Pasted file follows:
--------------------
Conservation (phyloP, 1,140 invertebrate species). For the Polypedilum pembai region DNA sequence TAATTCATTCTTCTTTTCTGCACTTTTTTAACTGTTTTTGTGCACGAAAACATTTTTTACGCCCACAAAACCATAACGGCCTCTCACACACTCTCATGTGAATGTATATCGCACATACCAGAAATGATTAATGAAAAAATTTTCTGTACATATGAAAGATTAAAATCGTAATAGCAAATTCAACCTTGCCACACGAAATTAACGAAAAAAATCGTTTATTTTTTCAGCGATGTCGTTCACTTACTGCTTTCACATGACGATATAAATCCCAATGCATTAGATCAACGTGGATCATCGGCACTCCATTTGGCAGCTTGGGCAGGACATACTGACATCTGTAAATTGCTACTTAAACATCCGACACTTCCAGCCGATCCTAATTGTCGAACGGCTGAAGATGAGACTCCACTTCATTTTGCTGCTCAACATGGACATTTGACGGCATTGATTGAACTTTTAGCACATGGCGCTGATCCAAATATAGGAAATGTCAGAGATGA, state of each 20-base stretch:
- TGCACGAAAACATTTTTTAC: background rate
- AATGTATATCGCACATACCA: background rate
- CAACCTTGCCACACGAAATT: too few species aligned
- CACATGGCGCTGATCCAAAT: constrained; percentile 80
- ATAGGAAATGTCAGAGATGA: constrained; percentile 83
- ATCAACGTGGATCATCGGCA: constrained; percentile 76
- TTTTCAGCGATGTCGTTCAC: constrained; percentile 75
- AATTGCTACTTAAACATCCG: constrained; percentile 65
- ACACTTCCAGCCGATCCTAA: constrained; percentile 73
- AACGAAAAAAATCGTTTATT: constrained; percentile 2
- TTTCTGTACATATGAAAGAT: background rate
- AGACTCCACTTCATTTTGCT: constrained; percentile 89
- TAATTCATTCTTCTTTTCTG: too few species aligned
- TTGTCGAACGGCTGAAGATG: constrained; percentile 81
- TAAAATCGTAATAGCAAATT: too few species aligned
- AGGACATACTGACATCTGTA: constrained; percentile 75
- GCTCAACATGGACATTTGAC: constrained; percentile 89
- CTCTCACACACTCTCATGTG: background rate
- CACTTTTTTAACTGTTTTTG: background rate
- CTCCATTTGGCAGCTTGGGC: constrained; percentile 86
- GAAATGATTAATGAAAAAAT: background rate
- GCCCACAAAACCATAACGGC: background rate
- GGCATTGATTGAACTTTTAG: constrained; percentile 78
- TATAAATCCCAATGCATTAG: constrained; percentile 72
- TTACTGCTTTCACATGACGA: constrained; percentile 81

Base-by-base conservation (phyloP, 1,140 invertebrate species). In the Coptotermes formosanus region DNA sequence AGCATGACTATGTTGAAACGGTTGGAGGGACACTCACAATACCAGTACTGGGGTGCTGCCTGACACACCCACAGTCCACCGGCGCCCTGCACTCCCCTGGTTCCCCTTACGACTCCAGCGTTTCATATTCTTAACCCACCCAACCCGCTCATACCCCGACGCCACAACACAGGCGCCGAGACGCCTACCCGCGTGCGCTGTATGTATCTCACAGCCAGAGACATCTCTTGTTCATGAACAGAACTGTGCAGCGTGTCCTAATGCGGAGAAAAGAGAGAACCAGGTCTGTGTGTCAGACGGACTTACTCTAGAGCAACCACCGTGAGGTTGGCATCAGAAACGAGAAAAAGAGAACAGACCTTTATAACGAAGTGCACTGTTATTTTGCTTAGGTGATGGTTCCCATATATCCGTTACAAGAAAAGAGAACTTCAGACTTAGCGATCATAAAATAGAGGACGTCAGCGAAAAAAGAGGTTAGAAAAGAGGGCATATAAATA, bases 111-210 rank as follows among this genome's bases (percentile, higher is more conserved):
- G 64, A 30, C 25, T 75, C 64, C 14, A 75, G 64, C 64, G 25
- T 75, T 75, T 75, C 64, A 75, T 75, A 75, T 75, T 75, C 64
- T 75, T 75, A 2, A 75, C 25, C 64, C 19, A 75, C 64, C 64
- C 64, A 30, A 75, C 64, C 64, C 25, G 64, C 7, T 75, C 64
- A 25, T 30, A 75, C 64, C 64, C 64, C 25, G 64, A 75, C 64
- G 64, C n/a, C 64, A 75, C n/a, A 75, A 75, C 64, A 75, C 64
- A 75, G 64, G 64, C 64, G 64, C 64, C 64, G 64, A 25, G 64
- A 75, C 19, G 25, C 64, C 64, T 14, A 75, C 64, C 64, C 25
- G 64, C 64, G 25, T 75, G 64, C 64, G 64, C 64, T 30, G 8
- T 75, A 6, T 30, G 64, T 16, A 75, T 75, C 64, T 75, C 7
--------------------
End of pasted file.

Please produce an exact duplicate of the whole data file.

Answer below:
Conservation (phyloP, 1,140 invertebrate species). For the Polypedilum pembai region DNA sequence TAATTCATTCTTCTTTTCTGCACTTTTTTAACTGTTTTTGTGCACGAAAACATTTTTTACGCCCACAAAACCATAACGGCCTCTCACACACTCTCATGTGAATGTATATCGCACATACCAGAAATGATTAATGAAAAAATTTTCTGTACATATGAAAGATTAAAATCGTAATAGCAAATTCAACCTTGCCACACGAAATTAACGAAAAAAATCGTTTATTTTTTCAGCGATGTCGTTCACTTACTGCTTTCACATGACGATATAAATCCCAATGCATTAGATCAACGTGGATCATCGGCACTCCATTTGGCAGCTTGGGCAGGACATACTGACATCTGTAAATTGCTACTTAAACATCCGACACTTCCAGCCGATCCTAATTGTCGAACGGCTGAAGATGAGACTCCACTTCATTTTGCTGCTCAACATGGACATTTGACGGCATTGATTGAACTTTTAGCACATGGCGCTGATCCAAATATAGGAAATGTCAGAGATGA, state of each 20-base stretch:
- TGCACGAAAACATTTTTTAC: background rate
- AATGTATATCGCACATACCA: background rate
- CAACCTTGCCACACGAAATT: too few species aligned
- CACATGGCGCTGATCCAAAT: constrained; percentile 80
- ATAGGAAATGTCAGAGATGA: constrained; percentile 83
- ATCAACGTGGATCATCGGCA: constrained; percentile 76
- TTTTCAGCGATGTCGTTCAC: constrained; percentile 75
- AATTGCTACTTAAACATCCG: constrained; percentile 65
- ACACTTCCAGCCGATCCTAA: constrained; percentile 73
- AACGAAAAAAATCGTTTATT: constrained; percentile 2
- TTTCTGTACATATGAAAGAT: background rate
- AGACTCCACTTCATTTTGCT: constrained; percentile 89
- TAATTCATTCTTCTTTTCTG: too few species aligned
- TTGTCGAACGGCTGAAGATG: constrained; percentile 81
- TAAAATCGTAATAGCAAATT: too few species aligned
- AGGACATACTGACATCTGTA: constrained; percentile 75
- GCTCAACATGGACATTTGAC: constrained; percentile 89
- CTCTCACACACTCTCATGTG: background rate
- CACTTTTTTAACTGTTTTTG: background rate
- CTCCATTTGGCAGCTTGGGC: constrained; percentile 86
- GAAATGATTAATGAAAAAAT: background rate
- GCCCACAAAACCATAACGGC: background rate
- GGCATTGATTGAACTTTTAG: constrained; percentile 78
- TATAAATCCCAATGCATTAG: constrained; percentile 72
- TTACTGCTTTCACATGACGA: constrained; percentile 81

Base-by-base conservation (phyloP, 1,140 invertebrate species). In the Coptotermes formosanus region DNA sequence AGCATGACTATGTTGAAACGGTTGGAGGGACACTCACAATACCAGTACTGGGGTGCTGCCTGACACACCCACAGTCCACCGGCGCCCTGCACTCCCCTGGTTCCCCTTACGACTCCAGCGTTTCATATTCTTAACCCACCCAACCCGCTCATACCCCGACGCCACAACACAGGCGCCGAGACGCCTACCCGCGTGCGCTGTATGTATCTCACAGCCAGAGACATCTCTTGTTCATGAACAGAACTGTGCAGCGTGTCCTAATGCGGAGAAAAGAGAGAACCAGGTCTGTGTGTCAGACGGACTTACTCTAGAGCAACCACCGTGAGGTTGGCATCAGAAACGAGAAAAAGAGAACAGACCTTTATAACGAAGTGCACTGTTATTTTGCTTAGGTGATGGTTCCCATATATCCGTTACAAGAAAAGAGAACTTCAGACTTAGCGATCATAAAATAGAGGACGTCAGCGAAAAAAGAGGTTAGAAAAGAGGGCATATAAATA, bases 111-210 rank as follows among this genome's bases (percentile, higher is more conserved):
- G 64, A 30, C 25, T 75, C 64, C 14, A 75, G 64, C 64, G 25
- T 75, T 75, T 75, C 64, A 75, T 75, A 75, T 75, T 75, C 64
- T 75, T 75, A 2, A 75, C 25, C 64, C 19, A 75, C 64, C 64
- C 64, A 30, A 75, C 64, C 64, C 25, G 64, C 7, T 75, C 64
- A 25, T 30, A 75, C 64, C 64, C 64, C 25, G 64, A 75, C 64
- G 64, C n/a, C 64, A 75, C n/a, A 75, A 75, C 64, A 75, C 64
- A 75, G 64, G 64, C 64, G 64, C 64, C 64, G 64, A 25, G 64
- A 75, C 19, G 25, C 64, C 64, T 14, A 75, C 64, C 64, C 25
- G 64, C 64, G 25, T 75, G 64, C 64, G 64, C 64, T 30, G 8
- T 75, A 6, T 30, G 64, T 16, A 75, T 75, C 64, T 75, C 7